Levees and Gates, New Low-Income Housing Lead Terrebonne Progress

Barely into its second month, the year 2019 has marked some milestones for Terrebonne Parish, in particular when it comes to flood protection improvements.



Other signs of progress include what appears as a rejuvenation of the Houma-Terrebonne Civic Center, which has begun holding home-grown concerts and other events organized by its new director, Dean Schouest. A significant development as well is the start of new low-income housing on lots in east Houma that boosters see as a residential living renaissance for the neighborhood.

The jewel in Parish President Gordon Dove’s administrative crown, however, remains construction of new protection as well as levees and flood gates, an expansion of existing protection.

A key piece of the flood protection puzzle is the Falgout Canal floodgate, part of the combination of gates and levees that Terrebonne taxpayers opted to fund themselves, through a tax, rather than wait for federal funding that consistently failed to materialize over a period of decades.



“With a 180-foot opening, this is the last of seven floodgates on the southern sections of the Morganza Flood Protection System and ties Falgout Canal to Pointe-aux-Chenes,” Dove said. “The project cost is $35 million and is fully funded by Terrebonne Parish, State of Louisiana and the Terrebonne Levee & Conservation District. The system includes 35 miles of levees, as well as lifts of numerous miles of levees in Terrebonne.”

Dove said thanks are due first to the citizens of the parish, but also to levee district director Reggie Dupre and board chairman Tony Alford. He characterized the progress as an “unheard of and great achievement” accomplished in the short span of a decade.

An important component of work being done in the area is the completion of Falgout Canal Road between La. 315 and La. 57. Construction projects contributed to what engineers said was “extensive settling” and pavement deterioration. The project consisted of repaving nearly three miles of roadway, and raising of more than a mile of it.



The project was awarded to Huey P. Stockstill, LLC in January of 2018 and construction began the next month. It was completed in December at a cost of $3.4 million. Dove and other parish officials gathered for a ribbon-cutting ceremony marking the project’s completion, which they said was an important development for both Dulac and Dularge.

Progress, Dove said, has also been made on construction of the Chacahoula Basin pump station. The pump is rated for 1,000 cubic feet per second, which translates to a million gallons every two minutes and fifteen seconds.

Terrebonne – and Lafourche – received good news shortly after the year started, with word that nearly $130,000 from Gulf of Mexico oil lease money collected by the federal government will be invested in coastal projects.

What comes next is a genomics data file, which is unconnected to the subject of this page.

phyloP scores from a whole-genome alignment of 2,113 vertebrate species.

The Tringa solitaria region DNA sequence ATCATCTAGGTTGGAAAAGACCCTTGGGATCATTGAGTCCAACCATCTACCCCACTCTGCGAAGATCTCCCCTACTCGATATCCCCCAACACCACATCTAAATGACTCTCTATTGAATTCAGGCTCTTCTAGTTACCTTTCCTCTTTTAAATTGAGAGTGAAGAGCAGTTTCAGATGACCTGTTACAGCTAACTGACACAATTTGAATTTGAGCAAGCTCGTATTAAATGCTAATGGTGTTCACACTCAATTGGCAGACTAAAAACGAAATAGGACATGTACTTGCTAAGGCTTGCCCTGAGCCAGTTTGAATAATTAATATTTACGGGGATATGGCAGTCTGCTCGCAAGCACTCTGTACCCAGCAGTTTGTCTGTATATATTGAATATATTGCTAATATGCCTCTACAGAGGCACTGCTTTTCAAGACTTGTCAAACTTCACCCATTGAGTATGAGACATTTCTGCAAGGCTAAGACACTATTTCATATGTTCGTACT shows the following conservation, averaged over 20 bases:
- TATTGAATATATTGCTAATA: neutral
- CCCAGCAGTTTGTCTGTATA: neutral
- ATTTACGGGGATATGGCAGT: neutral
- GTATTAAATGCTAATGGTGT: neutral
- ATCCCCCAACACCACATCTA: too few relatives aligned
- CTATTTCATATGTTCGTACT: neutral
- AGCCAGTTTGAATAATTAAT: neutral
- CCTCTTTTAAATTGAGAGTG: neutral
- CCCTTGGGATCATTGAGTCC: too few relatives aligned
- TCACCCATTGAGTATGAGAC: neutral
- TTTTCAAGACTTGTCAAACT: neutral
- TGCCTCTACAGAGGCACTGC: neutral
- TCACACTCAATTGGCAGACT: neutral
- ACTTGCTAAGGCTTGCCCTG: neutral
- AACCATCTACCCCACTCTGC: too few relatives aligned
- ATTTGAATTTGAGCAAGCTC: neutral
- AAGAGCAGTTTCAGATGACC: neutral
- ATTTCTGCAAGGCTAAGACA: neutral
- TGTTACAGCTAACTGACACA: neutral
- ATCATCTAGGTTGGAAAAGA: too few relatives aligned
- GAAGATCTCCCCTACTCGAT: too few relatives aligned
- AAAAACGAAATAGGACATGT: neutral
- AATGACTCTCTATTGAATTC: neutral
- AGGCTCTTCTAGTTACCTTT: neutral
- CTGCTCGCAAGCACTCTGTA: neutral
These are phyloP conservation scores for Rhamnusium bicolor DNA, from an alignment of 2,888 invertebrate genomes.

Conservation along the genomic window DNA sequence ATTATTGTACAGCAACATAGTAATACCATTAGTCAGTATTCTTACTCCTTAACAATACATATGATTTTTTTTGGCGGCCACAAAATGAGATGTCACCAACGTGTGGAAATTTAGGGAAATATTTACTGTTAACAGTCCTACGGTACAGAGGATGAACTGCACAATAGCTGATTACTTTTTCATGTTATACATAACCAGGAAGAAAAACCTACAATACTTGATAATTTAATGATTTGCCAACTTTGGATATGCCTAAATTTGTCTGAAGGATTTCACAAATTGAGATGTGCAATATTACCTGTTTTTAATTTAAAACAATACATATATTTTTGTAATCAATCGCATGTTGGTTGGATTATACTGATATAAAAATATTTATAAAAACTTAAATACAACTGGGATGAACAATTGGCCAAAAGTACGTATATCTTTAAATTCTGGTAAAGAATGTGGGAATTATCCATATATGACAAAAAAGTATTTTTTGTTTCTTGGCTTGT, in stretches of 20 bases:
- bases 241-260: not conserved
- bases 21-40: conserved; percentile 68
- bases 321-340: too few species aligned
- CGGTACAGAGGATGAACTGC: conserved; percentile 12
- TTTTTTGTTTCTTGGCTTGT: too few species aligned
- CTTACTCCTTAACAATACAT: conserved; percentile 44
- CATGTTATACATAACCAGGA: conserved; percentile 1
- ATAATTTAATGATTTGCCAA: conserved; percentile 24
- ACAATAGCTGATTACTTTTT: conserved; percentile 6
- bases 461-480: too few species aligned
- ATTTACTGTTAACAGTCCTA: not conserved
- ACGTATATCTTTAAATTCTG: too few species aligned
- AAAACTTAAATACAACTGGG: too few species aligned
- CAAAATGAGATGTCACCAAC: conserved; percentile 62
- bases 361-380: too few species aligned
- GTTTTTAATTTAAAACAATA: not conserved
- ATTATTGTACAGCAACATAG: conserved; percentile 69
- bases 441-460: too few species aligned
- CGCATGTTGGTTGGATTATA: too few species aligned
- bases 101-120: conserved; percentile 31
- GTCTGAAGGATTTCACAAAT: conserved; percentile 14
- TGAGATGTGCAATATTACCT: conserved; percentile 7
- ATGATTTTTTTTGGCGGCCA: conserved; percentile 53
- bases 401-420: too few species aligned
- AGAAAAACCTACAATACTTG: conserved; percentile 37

Gov. John Bel Edwards said the money is from the statewide Gulf of Mexico Energy Security Act and will be dispersed from 2020 to 2022. The state’s Louisiana’s Coastal Restoration and Protection Authority made the announcement jointly with Edwards.

“These investments represent a proactive mindset by the state of Louisiana and CPRA, allowing us to better defend against a hurricane or natural disaster and showing the citizens of our state we cannot and will not wait on someone else to provide us the protection we deserve,” Edwards said.

The Morganza system will receive $22 million for specific projects within its scope.



Another component of Terrebonne flood protection that will be paid for with GOMRESA money is the Houma Navigation Canal lock. It will be linked to the Bubba Dove floodgate – named after the parish president’s late son – and is expected to aid coastal restoration as well as provide protection from flooding.

The Bayou Chenes floodgate in St. Mary Parish will receive more than $70 million from the special funding. Although not located in Terrebonne, that structure will benefit the Good Earth. When the Atchafalaya River floods, waters travel to the Gibson area. In the past, barges have been used to slow down the flow of water from the Atchafalaya, but a permanent structure is preferred.

On the housing front, work to begin on the Parkwood Place subdivision is expected to add affordable options for homebuyers. GEM Builders is constructing the 144 single-family homes that are expected to grace the East Street location. The developers have been working closely with the parish council, and the parish office of Housing and Human Services.



Slab and wood construction will be the method used for building the houses. Pricing is expected to begin at around $139,000.

In early 2018 the parish council voted to accept streets and drainage servitudes on the project land, and to include the subdivision’s proposed streets into the parish 911 emergency response system. The vote, following a public hearing, was unanimous.

 

“These investments represent a proactive mindset by the state of Louisiana and CPRA, allowing us to better defend against a hurricane or natural disaster and showing the citizens of our state we cannot and will not wait on someone else to provide us the protection we deserve,”
– John Bel Edwards•

 

BY JOHN DESANTIS